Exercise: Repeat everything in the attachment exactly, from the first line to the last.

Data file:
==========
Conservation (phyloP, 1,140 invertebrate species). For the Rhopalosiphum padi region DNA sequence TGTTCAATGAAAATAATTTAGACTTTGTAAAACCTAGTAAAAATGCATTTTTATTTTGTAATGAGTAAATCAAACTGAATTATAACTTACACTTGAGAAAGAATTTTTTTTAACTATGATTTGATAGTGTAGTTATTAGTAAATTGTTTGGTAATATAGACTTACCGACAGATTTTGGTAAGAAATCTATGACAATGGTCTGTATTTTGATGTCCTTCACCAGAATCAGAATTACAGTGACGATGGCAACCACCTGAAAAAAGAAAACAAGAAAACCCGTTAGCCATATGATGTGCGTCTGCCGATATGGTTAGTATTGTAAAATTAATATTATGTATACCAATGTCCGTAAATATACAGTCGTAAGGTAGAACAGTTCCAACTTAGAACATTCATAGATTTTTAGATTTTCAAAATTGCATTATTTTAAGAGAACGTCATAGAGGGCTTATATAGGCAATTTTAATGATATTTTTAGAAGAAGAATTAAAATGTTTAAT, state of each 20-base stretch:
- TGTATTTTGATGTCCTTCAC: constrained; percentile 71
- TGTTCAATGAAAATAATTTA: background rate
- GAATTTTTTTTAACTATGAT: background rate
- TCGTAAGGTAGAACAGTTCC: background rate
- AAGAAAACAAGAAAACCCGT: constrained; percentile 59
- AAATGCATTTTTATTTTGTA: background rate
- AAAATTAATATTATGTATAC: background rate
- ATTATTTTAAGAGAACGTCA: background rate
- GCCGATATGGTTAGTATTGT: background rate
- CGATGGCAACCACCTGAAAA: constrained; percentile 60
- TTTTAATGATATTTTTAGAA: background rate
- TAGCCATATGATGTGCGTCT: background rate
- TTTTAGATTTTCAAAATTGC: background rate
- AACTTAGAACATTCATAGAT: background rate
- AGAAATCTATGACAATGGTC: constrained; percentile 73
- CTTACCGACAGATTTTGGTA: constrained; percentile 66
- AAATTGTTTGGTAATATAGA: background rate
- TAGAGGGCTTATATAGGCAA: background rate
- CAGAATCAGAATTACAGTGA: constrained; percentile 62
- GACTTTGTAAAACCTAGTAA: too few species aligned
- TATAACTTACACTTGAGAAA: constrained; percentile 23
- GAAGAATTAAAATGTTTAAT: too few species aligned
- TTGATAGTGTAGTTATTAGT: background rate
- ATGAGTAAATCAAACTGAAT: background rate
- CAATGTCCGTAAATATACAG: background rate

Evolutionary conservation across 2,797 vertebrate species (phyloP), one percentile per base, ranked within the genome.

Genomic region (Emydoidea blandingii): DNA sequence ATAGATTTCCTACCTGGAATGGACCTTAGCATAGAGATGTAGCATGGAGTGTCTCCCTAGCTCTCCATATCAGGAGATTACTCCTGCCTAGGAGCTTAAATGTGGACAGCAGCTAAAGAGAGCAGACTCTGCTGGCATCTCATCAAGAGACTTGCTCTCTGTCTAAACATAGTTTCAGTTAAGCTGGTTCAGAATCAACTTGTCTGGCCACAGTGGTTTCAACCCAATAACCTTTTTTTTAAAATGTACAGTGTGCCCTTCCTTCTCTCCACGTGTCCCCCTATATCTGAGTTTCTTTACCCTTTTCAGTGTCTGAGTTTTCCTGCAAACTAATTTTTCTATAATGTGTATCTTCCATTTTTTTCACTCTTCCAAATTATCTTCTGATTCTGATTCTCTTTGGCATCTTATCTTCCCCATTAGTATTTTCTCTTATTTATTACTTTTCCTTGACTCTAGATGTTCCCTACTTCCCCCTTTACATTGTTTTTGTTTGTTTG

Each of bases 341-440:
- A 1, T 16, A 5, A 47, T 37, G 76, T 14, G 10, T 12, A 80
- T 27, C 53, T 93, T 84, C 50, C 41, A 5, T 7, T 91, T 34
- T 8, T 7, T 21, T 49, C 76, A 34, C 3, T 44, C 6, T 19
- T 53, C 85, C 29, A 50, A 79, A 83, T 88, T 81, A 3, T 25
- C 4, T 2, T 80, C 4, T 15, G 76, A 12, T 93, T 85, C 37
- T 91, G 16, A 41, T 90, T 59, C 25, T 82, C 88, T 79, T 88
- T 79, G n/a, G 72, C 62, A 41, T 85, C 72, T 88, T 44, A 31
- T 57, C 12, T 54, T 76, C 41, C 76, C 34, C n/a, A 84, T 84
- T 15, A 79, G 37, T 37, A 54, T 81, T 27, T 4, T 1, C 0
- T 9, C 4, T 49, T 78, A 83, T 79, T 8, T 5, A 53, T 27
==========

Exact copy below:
Conservation (phyloP, 1,140 invertebrate species). For the Rhopalosiphum padi region DNA sequence TGTTCAATGAAAATAATTTAGACTTTGTAAAACCTAGTAAAAATGCATTTTTATTTTGTAATGAGTAAATCAAACTGAATTATAACTTACACTTGAGAAAGAATTTTTTTTAACTATGATTTGATAGTGTAGTTATTAGTAAATTGTTTGGTAATATAGACTTACCGACAGATTTTGGTAAGAAATCTATGACAATGGTCTGTATTTTGATGTCCTTCACCAGAATCAGAATTACAGTGACGATGGCAACCACCTGAAAAAAGAAAACAAGAAAACCCGTTAGCCATATGATGTGCGTCTGCCGATATGGTTAGTATTGTAAAATTAATATTATGTATACCAATGTCCGTAAATATACAGTCGTAAGGTAGAACAGTTCCAACTTAGAACATTCATAGATTTTTAGATTTTCAAAATTGCATTATTTTAAGAGAACGTCATAGAGGGCTTATATAGGCAATTTTAATGATATTTTTAGAAGAAGAATTAAAATGTTTAAT, state of each 20-base stretch:
- TGTATTTTGATGTCCTTCAC: constrained; percentile 71
- TGTTCAATGAAAATAATTTA: background rate
- GAATTTTTTTTAACTATGAT: background rate
- TCGTAAGGTAGAACAGTTCC: background rate
- AAGAAAACAAGAAAACCCGT: constrained; percentile 59
- AAATGCATTTTTATTTTGTA: background rate
- AAAATTAATATTATGTATAC: background rate
- ATTATTTTAAGAGAACGTCA: background rate
- GCCGATATGGTTAGTATTGT: background rate
- CGATGGCAACCACCTGAAAA: constrained; percentile 60
- TTTTAATGATATTTTTAGAA: background rate
- TAGCCATATGATGTGCGTCT: background rate
- TTTTAGATTTTCAAAATTGC: background rate
- AACTTAGAACATTCATAGAT: background rate
- AGAAATCTATGACAATGGTC: constrained; percentile 73
- CTTACCGACAGATTTTGGTA: constrained; percentile 66
- AAATTGTTTGGTAATATAGA: background rate
- TAGAGGGCTTATATAGGCAA: background rate
- CAGAATCAGAATTACAGTGA: constrained; percentile 62
- GACTTTGTAAAACCTAGTAA: too few species aligned
- TATAACTTACACTTGAGAAA: constrained; percentile 23
- GAAGAATTAAAATGTTTAAT: too few species aligned
- TTGATAGTGTAGTTATTAGT: background rate
- ATGAGTAAATCAAACTGAAT: background rate
- CAATGTCCGTAAATATACAG: background rate

Evolutionary conservation across 2,797 vertebrate species (phyloP), one percentile per base, ranked within the genome.

Genomic region (Emydoidea blandingii): DNA sequence ATAGATTTCCTACCTGGAATGGACCTTAGCATAGAGATGTAGCATGGAGTGTCTCCCTAGCTCTCCATATCAGGAGATTACTCCTGCCTAGGAGCTTAAATGTGGACAGCAGCTAAAGAGAGCAGACTCTGCTGGCATCTCATCAAGAGACTTGCTCTCTGTCTAAACATAGTTTCAGTTAAGCTGGTTCAGAATCAACTTGTCTGGCCACAGTGGTTTCAACCCAATAACCTTTTTTTTAAAATGTACAGTGTGCCCTTCCTTCTCTCCACGTGTCCCCCTATATCTGAGTTTCTTTACCCTTTTCAGTGTCTGAGTTTTCCTGCAAACTAATTTTTCTATAATGTGTATCTTCCATTTTTTTCACTCTTCCAAATTATCTTCTGATTCTGATTCTCTTTGGCATCTTATCTTCCCCATTAGTATTTTCTCTTATTTATTACTTTTCCTTGACTCTAGATGTTCCCTACTTCCCCCTTTACATTGTTTTTGTTTGTTTG

Each of bases 341-440:
- A 1, T 16, A 5, A 47, T 37, G 76, T 14, G 10, T 12, A 80
- T 27, C 53, T 93, T 84, C 50, C 41, A 5, T 7, T 91, T 34
- T 8, T 7, T 21, T 49, C 76, A 34, C 3, T 44, C 6, T 19
- T 53, C 85, C 29, A 50, A 79, A 83, T 88, T 81, A 3, T 25
- C 4, T 2, T 80, C 4, T 15, G 76, A 12, T 93, T 85, C 37
- T 91, G 16, A 41, T 90, T 59, C 25, T 82, C 88, T 79, T 88
- T 79, G n/a, G 72, C 62, A 41, T 85, C 72, T 88, T 44, A 31
- T 57, C 12, T 54, T 76, C 41, C 76, C 34, C n/a, A 84, T 84
- T 15, A 79, G 37, T 37, A 54, T 81, T 27, T 4, T 1, C 0
- T 9, C 4, T 49, T 78, A 83, T 79, T 8, T 5, A 53, T 27